The second of the songs of Luke’s gospel comes from the mouth of Zechariah the priest on the occasion of the circumcision of his son, John. For much of church history this song has been referred to as the “Benedictus” because of its first words in the Latin translation of Scripture (Benedictus Dominus Deus Israel, “Blessed be the Lord God of Israel”). The words of the song, which burst forth in praise from the aged priest, were the first spoken by him following nine months of silence.
In Luke 1:5-25 the account of Zechariah’s encounter with the angel Gabriel is recorded. Here we read that the priest was chosen by lot to burn incense on the altar inside the temple. This would in all likelihood have been the greatest honor of his life. As he entered into the holy place, however, he saw and angel who immediately spoke to him and informed him that his prayers had been answered and that he and his wife were to have a son. Not only that, but the boy would be the fulfillment of the Word of the Lord which had been spoken long ago to the prophet Malachi (Mal. 4:5-6).
In this moment the old man’s thoughts wondered how this could be possible given that he and his wife were both far beyond the age to have children. In spite of all the aged priest knew of the powerful works of God, he asked how he could “know” that this would occur? This simple question echoed the question of his distant ancestor, Abram, who had asked something similar of the Lord in Gen. 15:8. The response of the angel was to offer a sign to Zechariah. He would be silent and unable to speak until all that the angel had foretold was to be accomplished. Although this sign to Zechariah was also a punishment for his lack of faith, it was also, ironically, a sign to others that the Lord was doing something unique in their midst.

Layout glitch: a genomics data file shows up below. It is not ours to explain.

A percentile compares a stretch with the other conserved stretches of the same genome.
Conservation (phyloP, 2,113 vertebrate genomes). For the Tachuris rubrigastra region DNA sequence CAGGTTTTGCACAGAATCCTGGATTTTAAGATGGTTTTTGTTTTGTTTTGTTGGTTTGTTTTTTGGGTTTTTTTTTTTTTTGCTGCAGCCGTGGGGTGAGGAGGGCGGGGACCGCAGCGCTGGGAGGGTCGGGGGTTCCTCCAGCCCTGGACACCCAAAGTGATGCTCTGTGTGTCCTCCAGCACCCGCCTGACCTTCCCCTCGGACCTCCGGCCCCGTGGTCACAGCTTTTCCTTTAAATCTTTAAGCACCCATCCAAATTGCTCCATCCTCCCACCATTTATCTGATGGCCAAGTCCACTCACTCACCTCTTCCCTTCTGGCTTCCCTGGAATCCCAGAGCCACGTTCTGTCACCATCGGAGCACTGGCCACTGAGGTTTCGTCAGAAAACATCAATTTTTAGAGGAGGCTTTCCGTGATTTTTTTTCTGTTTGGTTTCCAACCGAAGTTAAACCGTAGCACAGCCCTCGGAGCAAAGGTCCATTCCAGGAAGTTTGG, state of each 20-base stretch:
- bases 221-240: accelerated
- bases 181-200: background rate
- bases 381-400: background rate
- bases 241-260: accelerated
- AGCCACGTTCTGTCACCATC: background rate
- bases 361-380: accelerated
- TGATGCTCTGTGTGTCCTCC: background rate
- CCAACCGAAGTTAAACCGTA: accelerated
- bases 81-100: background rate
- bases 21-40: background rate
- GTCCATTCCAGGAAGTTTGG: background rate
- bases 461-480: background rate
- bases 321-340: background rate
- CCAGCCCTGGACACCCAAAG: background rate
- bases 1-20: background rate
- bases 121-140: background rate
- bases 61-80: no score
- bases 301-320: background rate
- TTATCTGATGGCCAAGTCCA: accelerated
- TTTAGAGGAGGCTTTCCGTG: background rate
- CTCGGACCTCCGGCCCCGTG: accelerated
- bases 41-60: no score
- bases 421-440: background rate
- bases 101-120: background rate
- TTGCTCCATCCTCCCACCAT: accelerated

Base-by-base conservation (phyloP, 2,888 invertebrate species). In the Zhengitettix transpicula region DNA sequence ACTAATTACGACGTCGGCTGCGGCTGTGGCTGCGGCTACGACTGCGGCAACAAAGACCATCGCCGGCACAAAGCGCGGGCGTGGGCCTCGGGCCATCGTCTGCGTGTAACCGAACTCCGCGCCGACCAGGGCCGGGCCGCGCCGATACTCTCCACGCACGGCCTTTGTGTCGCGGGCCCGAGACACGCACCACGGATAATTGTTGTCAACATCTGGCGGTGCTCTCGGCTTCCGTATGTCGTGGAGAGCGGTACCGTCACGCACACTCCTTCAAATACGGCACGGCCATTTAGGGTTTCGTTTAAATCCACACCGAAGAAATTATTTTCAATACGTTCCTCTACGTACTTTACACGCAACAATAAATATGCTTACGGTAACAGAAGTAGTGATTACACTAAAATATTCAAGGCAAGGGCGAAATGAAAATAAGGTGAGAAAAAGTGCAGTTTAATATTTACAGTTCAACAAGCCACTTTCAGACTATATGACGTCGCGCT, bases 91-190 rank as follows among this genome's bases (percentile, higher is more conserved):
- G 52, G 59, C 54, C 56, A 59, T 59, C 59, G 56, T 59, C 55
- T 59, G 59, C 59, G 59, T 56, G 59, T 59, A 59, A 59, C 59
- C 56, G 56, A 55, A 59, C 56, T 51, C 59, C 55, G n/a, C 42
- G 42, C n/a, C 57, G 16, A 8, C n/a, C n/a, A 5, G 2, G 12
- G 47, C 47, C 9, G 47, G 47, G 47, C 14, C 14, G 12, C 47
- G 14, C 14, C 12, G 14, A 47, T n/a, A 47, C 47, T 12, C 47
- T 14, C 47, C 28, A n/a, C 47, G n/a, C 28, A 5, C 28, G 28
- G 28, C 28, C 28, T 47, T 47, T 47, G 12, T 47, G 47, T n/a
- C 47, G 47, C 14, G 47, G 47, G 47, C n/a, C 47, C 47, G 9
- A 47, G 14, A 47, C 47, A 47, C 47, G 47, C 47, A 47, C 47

When Zechariah was able once again to speak, he extolled the Lord in song because of His glorious work which was now being accomplished among His people. The events which would culminate in the coming of the Messiah had begun, and the people of God could rejoice in their coming redemption. Zechariah also recognized the significance of the role that his own son was to play in the unfolding of these events. In order to receive Messiah’s benefits, the people would need to be prepared spiritually. It would be the ministry of his son which the Lord would use “to give knowledge of salvation to His people.” If they would turn to Him and receive the forgiveness of sin which He offered, then the words of the prophecy of Isa. 60:1-3 would be fulfilled in their midst.
Join us this Sunday as we consider together the song of Zechariah which shows us once again the importance of reflecting upon God’s Word. May we be a people who spend time contemplating Scripture during this Advent season.
Soli Deo Gloria.